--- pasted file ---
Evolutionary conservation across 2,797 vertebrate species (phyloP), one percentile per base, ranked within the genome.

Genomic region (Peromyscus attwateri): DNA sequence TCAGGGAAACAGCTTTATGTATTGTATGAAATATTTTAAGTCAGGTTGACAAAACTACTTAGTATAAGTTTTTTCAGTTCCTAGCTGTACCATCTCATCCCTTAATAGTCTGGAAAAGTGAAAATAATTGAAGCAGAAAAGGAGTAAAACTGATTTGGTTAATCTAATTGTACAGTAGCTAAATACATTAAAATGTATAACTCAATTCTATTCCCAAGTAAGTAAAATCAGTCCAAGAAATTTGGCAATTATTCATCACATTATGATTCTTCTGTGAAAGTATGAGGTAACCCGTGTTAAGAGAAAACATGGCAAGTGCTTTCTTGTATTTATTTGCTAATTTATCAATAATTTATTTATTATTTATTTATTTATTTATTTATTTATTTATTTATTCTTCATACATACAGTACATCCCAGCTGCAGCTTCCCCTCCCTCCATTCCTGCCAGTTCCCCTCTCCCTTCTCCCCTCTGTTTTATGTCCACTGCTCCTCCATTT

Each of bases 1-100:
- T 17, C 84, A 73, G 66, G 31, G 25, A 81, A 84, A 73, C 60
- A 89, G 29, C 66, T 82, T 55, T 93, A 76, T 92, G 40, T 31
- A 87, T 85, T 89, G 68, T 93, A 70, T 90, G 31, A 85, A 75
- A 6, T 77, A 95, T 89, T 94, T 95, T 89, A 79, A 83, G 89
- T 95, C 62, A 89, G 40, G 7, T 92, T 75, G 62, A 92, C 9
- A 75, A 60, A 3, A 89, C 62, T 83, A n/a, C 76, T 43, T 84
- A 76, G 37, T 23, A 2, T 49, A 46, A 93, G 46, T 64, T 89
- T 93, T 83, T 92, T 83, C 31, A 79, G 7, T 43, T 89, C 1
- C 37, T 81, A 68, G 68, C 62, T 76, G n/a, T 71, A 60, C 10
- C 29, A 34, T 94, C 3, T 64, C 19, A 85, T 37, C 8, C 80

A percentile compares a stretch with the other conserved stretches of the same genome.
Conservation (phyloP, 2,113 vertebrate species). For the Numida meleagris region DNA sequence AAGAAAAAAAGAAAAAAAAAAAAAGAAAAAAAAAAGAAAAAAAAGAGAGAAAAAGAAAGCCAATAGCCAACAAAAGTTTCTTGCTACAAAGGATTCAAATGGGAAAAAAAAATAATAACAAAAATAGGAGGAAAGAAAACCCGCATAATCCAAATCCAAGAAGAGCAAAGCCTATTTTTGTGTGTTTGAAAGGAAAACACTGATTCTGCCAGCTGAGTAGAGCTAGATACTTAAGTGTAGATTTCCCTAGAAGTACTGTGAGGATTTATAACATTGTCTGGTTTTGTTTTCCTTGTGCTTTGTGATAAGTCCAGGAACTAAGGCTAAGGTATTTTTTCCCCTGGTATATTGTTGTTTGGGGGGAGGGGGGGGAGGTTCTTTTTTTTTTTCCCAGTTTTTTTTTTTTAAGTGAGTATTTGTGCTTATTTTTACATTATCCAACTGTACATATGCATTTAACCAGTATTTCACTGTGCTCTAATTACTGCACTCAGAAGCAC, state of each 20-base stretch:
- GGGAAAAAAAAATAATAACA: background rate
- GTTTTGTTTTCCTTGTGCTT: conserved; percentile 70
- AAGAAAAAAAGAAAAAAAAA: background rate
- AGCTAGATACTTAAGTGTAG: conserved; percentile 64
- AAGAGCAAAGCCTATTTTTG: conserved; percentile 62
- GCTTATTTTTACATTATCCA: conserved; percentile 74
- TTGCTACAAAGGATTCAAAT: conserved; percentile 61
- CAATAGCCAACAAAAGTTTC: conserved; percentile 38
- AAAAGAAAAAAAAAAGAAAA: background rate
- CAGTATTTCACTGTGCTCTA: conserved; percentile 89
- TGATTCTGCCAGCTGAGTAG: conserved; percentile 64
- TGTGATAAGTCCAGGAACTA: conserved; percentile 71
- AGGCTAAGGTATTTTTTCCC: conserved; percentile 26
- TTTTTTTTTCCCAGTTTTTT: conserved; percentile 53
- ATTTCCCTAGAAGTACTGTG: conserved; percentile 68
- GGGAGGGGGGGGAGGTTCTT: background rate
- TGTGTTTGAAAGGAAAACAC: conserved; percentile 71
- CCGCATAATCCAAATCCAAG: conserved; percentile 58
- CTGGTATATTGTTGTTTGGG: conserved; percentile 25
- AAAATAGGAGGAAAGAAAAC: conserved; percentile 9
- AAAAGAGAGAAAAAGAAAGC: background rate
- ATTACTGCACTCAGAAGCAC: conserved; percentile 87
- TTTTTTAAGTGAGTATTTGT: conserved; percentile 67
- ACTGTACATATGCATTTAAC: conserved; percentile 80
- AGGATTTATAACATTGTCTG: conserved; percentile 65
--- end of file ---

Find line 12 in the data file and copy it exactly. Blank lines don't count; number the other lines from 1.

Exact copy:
- C 37, T 81, A 68, G 68, C 62, T 76, G n/a, T 71, A 60, C 10